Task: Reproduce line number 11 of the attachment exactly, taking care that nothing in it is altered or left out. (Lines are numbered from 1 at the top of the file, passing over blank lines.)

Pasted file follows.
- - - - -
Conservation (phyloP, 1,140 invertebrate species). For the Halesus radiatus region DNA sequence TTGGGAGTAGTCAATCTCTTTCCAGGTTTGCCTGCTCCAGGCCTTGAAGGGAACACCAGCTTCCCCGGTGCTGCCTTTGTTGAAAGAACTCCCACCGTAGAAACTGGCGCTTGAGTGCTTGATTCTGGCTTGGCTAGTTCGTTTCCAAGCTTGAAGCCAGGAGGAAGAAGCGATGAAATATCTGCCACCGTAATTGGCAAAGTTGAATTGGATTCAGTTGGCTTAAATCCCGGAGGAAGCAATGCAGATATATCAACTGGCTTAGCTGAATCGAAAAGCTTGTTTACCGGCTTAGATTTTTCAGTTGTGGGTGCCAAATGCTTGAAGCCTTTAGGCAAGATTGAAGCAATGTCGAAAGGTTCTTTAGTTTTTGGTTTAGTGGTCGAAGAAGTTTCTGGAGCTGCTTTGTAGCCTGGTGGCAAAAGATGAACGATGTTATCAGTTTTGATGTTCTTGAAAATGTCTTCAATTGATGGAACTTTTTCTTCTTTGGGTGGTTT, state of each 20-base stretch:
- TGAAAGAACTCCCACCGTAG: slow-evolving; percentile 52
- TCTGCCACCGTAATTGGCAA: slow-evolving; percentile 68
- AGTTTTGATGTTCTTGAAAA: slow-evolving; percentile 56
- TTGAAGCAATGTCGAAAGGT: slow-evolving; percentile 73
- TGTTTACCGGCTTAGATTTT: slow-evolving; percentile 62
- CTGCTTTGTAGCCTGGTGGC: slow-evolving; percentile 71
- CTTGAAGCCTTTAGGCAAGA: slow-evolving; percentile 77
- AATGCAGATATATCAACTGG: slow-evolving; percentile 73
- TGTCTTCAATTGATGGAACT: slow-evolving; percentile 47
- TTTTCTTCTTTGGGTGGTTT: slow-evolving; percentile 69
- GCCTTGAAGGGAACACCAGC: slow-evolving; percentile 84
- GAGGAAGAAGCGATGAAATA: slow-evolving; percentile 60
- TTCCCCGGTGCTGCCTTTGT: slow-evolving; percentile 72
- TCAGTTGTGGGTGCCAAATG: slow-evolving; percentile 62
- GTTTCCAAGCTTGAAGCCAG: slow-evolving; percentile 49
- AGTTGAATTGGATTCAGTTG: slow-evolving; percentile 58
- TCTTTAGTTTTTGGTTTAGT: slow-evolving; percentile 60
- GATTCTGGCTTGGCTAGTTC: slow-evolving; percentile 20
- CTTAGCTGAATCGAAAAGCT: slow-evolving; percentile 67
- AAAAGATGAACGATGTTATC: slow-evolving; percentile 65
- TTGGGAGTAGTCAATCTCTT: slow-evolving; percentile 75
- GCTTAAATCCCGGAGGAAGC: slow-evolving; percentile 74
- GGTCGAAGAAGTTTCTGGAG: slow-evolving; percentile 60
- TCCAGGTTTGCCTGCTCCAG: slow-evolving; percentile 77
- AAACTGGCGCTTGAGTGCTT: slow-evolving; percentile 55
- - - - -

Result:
- TTTTCTTCTTTGGGTGGTTT: slow-evolving; percentile 69